A couple of the ingredients are obscured from this box but this is most of what would have been in the bar. This is a surprisingly complex candy bar for its day as most of the competition had very few ingredients. The complexity of the flavors that were offered by both the Denver Sandwich Candy Bar and the Chicken Dinner bar was probably a large contributor to their popularity when they were first released.
Complicated candy bars with lots of unique flavor profiles are common now, but the mass production era was still new at this and it was likely not as cost-effective to make these bars as it would be now. It is interesting to contemplate the amount of handwork that might have gone into the production of these candy bars at this time.
How Was the Denver Sandwich Candy Bar Named?
The Denver Sandwich candy bar was named after the actual sandwich bearing the same name. The original sandwich was made with eggs, ham, and peppers and was intended to be eaten for breakfast. The idea that this filling sandwich and the candy bar that bore its name could convey the same nutritional benefits was the reason behind the naming of the bar.
While we know more about nutrition now and are aware that peanuts and chocolate and caramel are no replacement for proteins and carbohydrates for fueling your day, with the depression era so fresh in people’s memories, the thought of being able to afford a full meal for just 5 cents was quite attractive. This line of thinking would not work anymore, but in the 1920s, the connection between any food source and health was crucial.
Whether or not you think that the Denver Sandwich Candy Bar can offer you the same nutritional value as a ham sandwich, the candy was very popular despite the odd name. There are many people who would love for it to come back onto the market and wish that it had never been discontinued.
There was only ever one recipe for the Denver Sandwich Candy Bar and the Chicken Dinner Bar was never changed in any material way either. The popularity of peanut and chocolate-based candies with caramel was well-established at this point and the flavor profile of the two bars was probably most of what made them popular in their later years.
By the time that it would have been necessary to reimagine and reinvent the two candy bars, the concept of meal replacement with candy bars was waning overall. It is unlikely that these two candy bars would have overwhelmed Snickers to secure the meal replacement space either since Snickers has always managed to be backed by the most innovative and clever marketing strategies in the candy space.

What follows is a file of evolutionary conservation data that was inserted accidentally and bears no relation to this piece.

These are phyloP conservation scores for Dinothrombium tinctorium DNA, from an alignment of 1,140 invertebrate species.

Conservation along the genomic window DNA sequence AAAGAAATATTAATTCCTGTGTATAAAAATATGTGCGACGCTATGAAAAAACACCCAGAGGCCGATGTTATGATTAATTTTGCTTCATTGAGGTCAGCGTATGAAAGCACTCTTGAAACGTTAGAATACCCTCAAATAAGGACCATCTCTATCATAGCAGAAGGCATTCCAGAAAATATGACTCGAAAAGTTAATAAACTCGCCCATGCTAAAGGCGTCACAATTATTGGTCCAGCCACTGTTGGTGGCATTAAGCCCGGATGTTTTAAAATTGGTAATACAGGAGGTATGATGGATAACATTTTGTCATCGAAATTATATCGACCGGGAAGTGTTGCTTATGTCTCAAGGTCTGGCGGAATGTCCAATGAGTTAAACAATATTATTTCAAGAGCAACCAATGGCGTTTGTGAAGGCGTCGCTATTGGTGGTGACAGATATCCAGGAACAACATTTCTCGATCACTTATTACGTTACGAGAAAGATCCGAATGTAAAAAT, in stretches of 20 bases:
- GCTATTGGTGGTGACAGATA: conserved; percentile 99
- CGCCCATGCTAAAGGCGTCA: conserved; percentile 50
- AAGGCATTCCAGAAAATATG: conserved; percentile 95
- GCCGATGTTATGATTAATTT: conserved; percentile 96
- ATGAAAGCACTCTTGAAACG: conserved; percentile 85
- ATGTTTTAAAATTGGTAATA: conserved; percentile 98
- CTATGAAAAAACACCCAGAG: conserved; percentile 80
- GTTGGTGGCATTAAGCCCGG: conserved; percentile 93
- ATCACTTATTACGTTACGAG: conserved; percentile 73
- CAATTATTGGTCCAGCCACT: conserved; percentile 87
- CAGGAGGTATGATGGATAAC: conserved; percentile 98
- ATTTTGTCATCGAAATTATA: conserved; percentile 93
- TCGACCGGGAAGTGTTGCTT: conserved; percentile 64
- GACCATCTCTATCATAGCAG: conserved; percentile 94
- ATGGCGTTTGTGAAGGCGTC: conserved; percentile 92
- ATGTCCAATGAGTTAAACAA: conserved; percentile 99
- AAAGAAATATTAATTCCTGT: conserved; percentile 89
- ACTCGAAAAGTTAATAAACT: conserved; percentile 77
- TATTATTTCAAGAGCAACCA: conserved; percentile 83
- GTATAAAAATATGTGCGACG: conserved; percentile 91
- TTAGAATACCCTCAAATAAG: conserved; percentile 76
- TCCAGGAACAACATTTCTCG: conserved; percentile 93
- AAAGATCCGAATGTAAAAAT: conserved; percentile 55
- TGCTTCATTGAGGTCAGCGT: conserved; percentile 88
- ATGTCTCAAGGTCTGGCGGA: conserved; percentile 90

Despite the initial cleverness of the Denver Sandwich Bar and the Chicken Dinner Bar, the style of their design and marketing had largely become obsolete by the time that they were pulled from shelves in 1962. That does not mean that people who enjoyed them as kids do not still miss them, but the Sperry company would have had to completely reinvent the wheel to continue to make these bars with a new identity.
Is the Denver Sandwich Bar Just a Salted Nut Roll?
Many people say that the closest approximation to the Denver Sandwich Candy Bar these days is the Salted Nut Roll. The main difference is that the Salted Nut Roll is not covered in a final layer of chocolate like the Denver Sandwich bar was. The same chewy and nutty design is present in both candy bars and you will find that people who love nougat and caramel will be quite happy with this taste experience even without the chocolate finish.
There are few equivalencies to the Denver Sandwich Candy Bar these days as large and cumbersome bars that are hard to chew are not as popular as they once were. The ability to carry and eat a candy bar on the go matters now and modern candy bars are not as likely to damage your teeth or hurt your gums either. Older candy bars were notoriously hard to chew and modern candies are not made in this way.
Slogans and Advertisements
The main slogan for this candy bar was, “There’s no use searching any further-Denver Sandwich hits the spot every time”.
Denver Sandwich ad
The Denver Sandwich and the Chicken Dinner Bars side by side:
Denver Sandwich candy bar ad from the early days:
My name is Brianna and I love writing on all topics. Candy history fascinates me and I am passionate about sharing my love of this topic with everyone else!